Calata's trading violation sparks investor activism in the Philippines
Minority shareholders want control of embattled farm products supplier
CLIFF VENZON, Nikkei staff writer
MANILA -- In a rare show of shareholder activism and solidarity in the Philippines, minority investors have launched a bid to take over Calata, one of the country's leading agricultural companies, after it was forced by the authorities to delist for violating disclosure rules.
The management has moved to calm furious investors, asking for patience as they negotiate the company's fate with the Philippine Stock Exchange.
"Our legal team tried to persuade the delisting committee to lift the suspension and even asked the PSE to just penalize those who have purportedly committed the violations," read a Nov. 22 letter to shareholders.
On Nov. 7, the PSE finalized its decision to delist Calata, having first announced the plan in July, when it found the company had breached disclosure rules 55 times between October 2016 and June 2017.
The bourse had already imposed a one-month trading suspension on Calata on June 30, after company officials violated the "blackout rule" that bars insider trading.
The PSE instructed Calata to buy out public shareholders to provide an "exit mechanism." Once it becomes a private company, shareholders will likely find it far more difficult to trade their shares. They will also need to pay higher capital gains tax.
Joseph Calata, the company's 37-year-old founder and CEO, rejected the PSE's order on Oct. 31, claiming the company's retained earnings of 400 million pesos ($7.94 million) were not enough to pay investors, who hold stakes totaling 60%.
At 3 pesos per share based on company book value, Calata would need up to 1 billion pesos. Shares in Calata last traded at 2.04 pesos, well below its 2012 initial public offering price of 7.5 pesos.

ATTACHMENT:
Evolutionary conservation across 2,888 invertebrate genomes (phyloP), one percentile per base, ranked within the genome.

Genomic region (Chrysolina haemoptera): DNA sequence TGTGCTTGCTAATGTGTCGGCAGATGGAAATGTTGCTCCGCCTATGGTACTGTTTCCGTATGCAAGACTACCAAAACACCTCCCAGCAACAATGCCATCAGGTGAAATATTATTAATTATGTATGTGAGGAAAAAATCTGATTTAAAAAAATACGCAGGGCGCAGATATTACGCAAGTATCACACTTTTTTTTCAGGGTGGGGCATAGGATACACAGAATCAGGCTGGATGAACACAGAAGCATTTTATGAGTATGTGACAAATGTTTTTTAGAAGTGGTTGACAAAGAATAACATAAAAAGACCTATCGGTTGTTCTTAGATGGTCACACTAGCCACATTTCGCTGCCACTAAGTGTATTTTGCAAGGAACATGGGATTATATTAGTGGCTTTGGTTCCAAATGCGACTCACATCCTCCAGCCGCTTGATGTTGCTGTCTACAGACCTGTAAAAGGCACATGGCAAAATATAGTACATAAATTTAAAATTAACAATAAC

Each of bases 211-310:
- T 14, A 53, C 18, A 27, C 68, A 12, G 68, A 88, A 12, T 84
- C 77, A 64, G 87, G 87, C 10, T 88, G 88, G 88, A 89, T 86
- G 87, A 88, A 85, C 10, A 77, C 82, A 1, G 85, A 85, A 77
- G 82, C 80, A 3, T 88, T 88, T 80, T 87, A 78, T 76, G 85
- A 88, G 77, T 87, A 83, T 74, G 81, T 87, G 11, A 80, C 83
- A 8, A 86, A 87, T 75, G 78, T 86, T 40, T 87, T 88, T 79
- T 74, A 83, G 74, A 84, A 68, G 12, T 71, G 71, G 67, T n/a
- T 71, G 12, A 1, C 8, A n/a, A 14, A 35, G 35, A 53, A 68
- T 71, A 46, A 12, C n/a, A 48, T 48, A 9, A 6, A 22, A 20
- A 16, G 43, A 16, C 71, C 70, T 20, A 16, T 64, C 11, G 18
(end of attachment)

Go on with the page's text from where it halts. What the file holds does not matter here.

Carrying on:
Southeast Asian bourses have grown rapidly in recent years as the market value of companies swelled. The recent standoff underscores how growth has not been matched by tighter regulation, leading to several high-profile cases of stock manipulation that benefited company insiders, such as that of CP All, a convenience store operator in Thailand and investment company Axis Inc. in Malaysia.
But Calata shareholders are showing that they have had enough. Minority shareholders banded together to urge the company to declare dividends or to buy out their shares at a "fair price." They are also urging PSE to maintain Calata's listing as they aim to take over management eventually, beginning with plans to install a board seat in a bold display of activism in a country where few investors question board decisions.
Alfred Reiterer, an outspoken Austrian trader who isn't afraid to quiz company directors during shareholder meetings, said disgruntled investors approached him to lead their group. They now have around 900 members and supporters -- organized on Facebook -- whose voting rights make up around 25% of the company, enough to nominate one board member, he said.